Crafting · Gardening

The Language of Flowers

I have a great appreciation for the oldways of life, and one quite romantic and meaningful element of times gone by was their use of flowers as a way of communicating feelings and sentiment. Like the nearly-lost art of letter writing, gifting someone a bouquet of flowers is a tangible, personalized interaction, which in an increasingly fast-paced virtual world, arguably carries more weight and power in conveying the value of one’s time and interest. If you take the time and effort to write a letter, or create a bouquet, you’re telling someone that they are meaningful to you – you would take time to sit down and put thought into a composition, with just them in mind. They are gifts that are purely for the recipient alone, and not semi-public declarations on social media or swiftly penned missives over chat or email. They are personal, allowing treasured relationships to be just that – intimate interactions between two people with a shared affection, or a shared grief, or a shared connection.

I’ve long been aware of this secret language of flowers, but completely unable to communicate it. Most people’s knowledge is limited to roses equal romance, and leave it at that. But the intricacy of the lexicon is impressive and meaningful, if only we take the time to learn it. It has the potential to add a great richness to our lives, and that is something I’ve been seeking over the years. I recently came across a new book, The Posy Book by Theresa H. Sabankaya, which she dubs as “garden-inspired bouquets that tell a story”. I couldn’t agree more. The book reminds me of a well-organized cookbook, but for flowers – how to select them by their sentiment, combine them for a meaningful message, and then compose them into small bouquets (called posies) to gift. They are simple, beautiful and creative flower arrangements, and the book is equally lovely. As a full-color hardbound book, it’s nice enough to lay out as a coffee table book, so it definitely has both form and function. I’ve been inspired to wander my own garden with it, to learn the meanings of the flowers that I can use to make posies from my own property. It’s well worth a read if you’re looking for ways to increase meaningful connections and tangible craft into your life.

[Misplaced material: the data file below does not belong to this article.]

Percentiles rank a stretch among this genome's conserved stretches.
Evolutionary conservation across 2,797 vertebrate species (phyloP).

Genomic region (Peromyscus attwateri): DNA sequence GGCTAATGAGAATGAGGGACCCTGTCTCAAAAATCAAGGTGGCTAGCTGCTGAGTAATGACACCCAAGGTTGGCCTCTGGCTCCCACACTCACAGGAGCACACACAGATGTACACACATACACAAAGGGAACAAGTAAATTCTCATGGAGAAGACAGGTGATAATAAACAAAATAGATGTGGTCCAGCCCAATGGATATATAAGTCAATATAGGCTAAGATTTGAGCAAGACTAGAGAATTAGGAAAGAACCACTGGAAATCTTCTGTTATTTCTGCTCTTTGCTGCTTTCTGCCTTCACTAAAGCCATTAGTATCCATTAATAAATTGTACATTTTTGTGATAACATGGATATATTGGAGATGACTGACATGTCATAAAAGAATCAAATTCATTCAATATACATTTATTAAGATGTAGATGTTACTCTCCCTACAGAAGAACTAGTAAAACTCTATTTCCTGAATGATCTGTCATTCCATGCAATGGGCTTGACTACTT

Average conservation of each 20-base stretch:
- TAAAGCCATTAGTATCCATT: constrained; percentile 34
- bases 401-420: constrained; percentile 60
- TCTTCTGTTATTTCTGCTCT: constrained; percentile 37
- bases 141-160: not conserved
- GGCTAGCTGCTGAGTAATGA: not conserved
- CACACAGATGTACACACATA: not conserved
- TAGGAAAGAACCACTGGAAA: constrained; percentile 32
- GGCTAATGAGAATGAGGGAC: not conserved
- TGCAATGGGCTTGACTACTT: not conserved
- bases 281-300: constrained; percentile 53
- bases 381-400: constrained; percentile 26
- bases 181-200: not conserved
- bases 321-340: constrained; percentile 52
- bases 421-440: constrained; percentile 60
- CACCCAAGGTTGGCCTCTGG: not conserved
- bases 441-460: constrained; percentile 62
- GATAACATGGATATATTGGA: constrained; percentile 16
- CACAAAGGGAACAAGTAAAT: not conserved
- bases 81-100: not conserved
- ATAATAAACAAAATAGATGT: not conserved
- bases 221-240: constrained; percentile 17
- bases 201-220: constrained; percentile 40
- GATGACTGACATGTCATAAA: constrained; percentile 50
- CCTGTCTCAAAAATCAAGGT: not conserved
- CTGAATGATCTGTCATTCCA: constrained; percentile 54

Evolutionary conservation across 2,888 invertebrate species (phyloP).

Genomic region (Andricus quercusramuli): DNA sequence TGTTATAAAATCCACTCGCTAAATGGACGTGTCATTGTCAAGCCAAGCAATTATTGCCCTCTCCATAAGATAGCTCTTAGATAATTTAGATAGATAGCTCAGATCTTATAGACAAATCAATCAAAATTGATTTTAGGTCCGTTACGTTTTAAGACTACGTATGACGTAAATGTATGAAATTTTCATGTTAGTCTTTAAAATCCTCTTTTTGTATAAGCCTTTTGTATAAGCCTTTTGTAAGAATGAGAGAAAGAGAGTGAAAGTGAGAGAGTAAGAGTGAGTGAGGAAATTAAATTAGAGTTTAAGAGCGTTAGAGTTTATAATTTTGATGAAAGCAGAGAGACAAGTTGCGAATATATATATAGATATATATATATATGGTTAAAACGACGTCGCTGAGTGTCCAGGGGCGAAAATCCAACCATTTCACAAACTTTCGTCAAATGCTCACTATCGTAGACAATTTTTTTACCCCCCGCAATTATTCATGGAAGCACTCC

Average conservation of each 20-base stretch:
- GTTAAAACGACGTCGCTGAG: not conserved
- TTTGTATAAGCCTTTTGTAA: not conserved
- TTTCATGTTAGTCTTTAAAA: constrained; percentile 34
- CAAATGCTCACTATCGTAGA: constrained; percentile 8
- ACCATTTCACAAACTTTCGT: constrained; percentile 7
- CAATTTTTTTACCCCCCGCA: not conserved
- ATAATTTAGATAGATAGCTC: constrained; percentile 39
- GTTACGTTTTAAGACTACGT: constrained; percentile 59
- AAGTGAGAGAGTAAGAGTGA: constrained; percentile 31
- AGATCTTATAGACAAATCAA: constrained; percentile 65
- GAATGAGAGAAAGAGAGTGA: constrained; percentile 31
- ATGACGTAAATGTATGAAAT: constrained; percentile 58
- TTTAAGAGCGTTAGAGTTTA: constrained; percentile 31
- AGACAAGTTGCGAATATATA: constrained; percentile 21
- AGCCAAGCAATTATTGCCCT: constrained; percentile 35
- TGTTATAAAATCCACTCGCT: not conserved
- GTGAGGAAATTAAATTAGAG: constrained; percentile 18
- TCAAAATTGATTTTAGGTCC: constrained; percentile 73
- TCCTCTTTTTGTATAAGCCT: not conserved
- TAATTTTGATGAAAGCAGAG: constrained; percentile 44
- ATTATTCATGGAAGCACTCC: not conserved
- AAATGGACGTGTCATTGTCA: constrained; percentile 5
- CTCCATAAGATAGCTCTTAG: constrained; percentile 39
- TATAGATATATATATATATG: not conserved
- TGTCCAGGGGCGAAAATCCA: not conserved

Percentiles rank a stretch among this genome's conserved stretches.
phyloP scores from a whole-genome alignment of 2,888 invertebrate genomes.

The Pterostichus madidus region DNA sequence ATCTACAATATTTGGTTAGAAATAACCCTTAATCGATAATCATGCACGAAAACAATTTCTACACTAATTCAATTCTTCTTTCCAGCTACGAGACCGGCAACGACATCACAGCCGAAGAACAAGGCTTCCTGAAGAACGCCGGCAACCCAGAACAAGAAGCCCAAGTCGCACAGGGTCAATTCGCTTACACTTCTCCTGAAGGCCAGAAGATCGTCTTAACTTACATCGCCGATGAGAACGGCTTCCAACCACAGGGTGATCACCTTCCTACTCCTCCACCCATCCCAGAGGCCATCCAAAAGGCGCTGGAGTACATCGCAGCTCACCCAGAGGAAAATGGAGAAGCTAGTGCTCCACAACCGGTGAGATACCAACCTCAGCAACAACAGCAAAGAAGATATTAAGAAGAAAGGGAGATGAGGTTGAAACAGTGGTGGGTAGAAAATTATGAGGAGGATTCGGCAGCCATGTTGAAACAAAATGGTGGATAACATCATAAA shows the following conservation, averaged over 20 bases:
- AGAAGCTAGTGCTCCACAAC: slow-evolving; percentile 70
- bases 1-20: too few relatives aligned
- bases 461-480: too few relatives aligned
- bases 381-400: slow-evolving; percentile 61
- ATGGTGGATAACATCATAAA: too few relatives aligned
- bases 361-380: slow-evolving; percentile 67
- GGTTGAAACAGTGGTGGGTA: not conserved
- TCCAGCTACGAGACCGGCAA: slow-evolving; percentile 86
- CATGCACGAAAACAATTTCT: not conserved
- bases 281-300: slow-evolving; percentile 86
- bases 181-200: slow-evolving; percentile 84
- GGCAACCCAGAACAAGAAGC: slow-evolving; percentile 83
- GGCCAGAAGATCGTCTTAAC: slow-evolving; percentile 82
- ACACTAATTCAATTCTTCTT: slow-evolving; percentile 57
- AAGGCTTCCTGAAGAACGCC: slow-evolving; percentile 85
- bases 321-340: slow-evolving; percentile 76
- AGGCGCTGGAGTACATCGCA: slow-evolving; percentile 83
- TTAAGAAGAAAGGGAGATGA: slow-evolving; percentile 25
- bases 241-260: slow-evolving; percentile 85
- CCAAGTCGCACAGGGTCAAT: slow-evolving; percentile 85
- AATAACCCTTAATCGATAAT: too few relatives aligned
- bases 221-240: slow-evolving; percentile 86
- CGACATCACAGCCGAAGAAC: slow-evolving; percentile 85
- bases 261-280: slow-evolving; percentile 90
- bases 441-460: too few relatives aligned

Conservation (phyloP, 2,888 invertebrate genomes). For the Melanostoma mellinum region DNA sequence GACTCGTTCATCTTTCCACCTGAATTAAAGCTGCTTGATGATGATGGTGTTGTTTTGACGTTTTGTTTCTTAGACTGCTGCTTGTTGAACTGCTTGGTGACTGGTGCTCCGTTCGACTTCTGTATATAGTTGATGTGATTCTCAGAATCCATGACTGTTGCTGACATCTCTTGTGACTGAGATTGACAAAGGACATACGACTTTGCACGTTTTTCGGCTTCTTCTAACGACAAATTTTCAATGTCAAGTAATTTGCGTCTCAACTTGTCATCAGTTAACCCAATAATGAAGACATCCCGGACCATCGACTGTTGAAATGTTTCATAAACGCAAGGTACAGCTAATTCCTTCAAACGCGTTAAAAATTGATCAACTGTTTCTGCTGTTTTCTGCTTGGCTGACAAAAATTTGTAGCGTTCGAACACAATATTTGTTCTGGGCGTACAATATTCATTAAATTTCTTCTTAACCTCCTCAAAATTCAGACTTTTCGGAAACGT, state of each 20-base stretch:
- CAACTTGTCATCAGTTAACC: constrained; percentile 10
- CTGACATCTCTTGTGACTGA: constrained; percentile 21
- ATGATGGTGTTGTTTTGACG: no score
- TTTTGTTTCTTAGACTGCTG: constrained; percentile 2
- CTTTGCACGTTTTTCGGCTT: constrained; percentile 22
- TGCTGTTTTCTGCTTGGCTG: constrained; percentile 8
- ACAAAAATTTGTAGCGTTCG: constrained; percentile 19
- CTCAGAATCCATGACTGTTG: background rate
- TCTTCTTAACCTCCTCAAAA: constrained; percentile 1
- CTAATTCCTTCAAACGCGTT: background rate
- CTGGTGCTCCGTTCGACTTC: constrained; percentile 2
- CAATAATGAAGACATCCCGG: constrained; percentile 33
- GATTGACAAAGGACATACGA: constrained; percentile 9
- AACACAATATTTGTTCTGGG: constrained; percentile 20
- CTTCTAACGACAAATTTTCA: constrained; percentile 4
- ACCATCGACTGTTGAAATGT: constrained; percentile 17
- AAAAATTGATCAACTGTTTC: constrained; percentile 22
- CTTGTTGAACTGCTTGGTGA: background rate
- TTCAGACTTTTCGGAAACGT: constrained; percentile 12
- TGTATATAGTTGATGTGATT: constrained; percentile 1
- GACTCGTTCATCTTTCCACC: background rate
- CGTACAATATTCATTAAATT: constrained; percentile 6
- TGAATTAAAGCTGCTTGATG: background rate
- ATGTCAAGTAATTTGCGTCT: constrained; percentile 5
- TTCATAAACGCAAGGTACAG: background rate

**I received a copy of this book for free from the publisher, but I only share content I enjoy and think that you would too! 

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